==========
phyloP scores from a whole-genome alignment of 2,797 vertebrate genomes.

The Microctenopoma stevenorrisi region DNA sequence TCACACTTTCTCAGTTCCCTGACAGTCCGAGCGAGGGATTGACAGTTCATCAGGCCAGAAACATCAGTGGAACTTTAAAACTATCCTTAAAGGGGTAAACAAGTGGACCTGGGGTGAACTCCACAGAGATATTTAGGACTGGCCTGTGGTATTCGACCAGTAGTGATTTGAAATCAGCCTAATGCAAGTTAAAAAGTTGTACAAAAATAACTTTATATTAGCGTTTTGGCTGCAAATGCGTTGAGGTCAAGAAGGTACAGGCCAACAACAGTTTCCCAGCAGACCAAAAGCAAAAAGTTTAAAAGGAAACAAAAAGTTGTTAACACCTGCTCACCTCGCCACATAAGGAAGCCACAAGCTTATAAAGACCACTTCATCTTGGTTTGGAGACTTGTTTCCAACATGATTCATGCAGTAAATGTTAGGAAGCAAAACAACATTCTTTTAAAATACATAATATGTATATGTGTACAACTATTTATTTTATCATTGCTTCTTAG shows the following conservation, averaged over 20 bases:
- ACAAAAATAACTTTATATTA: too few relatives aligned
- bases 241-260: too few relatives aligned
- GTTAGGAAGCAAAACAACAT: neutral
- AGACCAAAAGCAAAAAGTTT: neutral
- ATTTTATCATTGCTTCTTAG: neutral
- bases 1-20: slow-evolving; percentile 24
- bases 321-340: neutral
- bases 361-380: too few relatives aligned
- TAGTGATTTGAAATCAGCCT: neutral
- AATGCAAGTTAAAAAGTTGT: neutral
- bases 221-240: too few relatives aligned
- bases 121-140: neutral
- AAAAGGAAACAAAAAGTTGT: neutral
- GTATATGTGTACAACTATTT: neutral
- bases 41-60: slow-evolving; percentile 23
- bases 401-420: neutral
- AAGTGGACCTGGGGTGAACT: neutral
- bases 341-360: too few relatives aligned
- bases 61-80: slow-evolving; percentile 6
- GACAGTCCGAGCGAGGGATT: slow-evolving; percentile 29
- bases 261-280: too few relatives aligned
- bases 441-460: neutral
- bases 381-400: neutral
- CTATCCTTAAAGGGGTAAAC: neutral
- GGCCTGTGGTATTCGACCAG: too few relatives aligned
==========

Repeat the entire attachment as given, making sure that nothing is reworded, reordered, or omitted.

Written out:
phyloP scores from a whole-genome alignment of 2,797 vertebrate genomes.

The Microctenopoma stevenorrisi region DNA sequence TCACACTTTCTCAGTTCCCTGACAGTCCGAGCGAGGGATTGACAGTTCATCAGGCCAGAAACATCAGTGGAACTTTAAAACTATCCTTAAAGGGGTAAACAAGTGGACCTGGGGTGAACTCCACAGAGATATTTAGGACTGGCCTGTGGTATTCGACCAGTAGTGATTTGAAATCAGCCTAATGCAAGTTAAAAAGTTGTACAAAAATAACTTTATATTAGCGTTTTGGCTGCAAATGCGTTGAGGTCAAGAAGGTACAGGCCAACAACAGTTTCCCAGCAGACCAAAAGCAAAAAGTTTAAAAGGAAACAAAAAGTTGTTAACACCTGCTCACCTCGCCACATAAGGAAGCCACAAGCTTATAAAGACCACTTCATCTTGGTTTGGAGACTTGTTTCCAACATGATTCATGCAGTAAATGTTAGGAAGCAAAACAACATTCTTTTAAAATACATAATATGTATATGTGTACAACTATTTATTTTATCATTGCTTCTTAG shows the following conservation, averaged over 20 bases:
- ACAAAAATAACTTTATATTA: too few relatives aligned
- bases 241-260: too few relatives aligned
- GTTAGGAAGCAAAACAACAT: neutral
- AGACCAAAAGCAAAAAGTTT: neutral
- ATTTTATCATTGCTTCTTAG: neutral
- bases 1-20: slow-evolving; percentile 24
- bases 321-340: neutral
- bases 361-380: too few relatives aligned
- TAGTGATTTGAAATCAGCCT: neutral
- AATGCAAGTTAAAAAGTTGT: neutral
- bases 221-240: too few relatives aligned
- bases 121-140: neutral
- AAAAGGAAACAAAAAGTTGT: neutral
- GTATATGTGTACAACTATTT: neutral
- bases 41-60: slow-evolving; percentile 23
- bases 401-420: neutral
- AAGTGGACCTGGGGTGAACT: neutral
- bases 341-360: too few relatives aligned
- bases 61-80: slow-evolving; percentile 6
- GACAGTCCGAGCGAGGGATT: slow-evolving; percentile 29
- bases 261-280: too few relatives aligned
- bases 441-460: neutral
- bases 381-400: neutral
- CTATCCTTAAAGGGGTAAAC: neutral
- GGCCTGTGGTATTCGACCAG: too few relatives aligned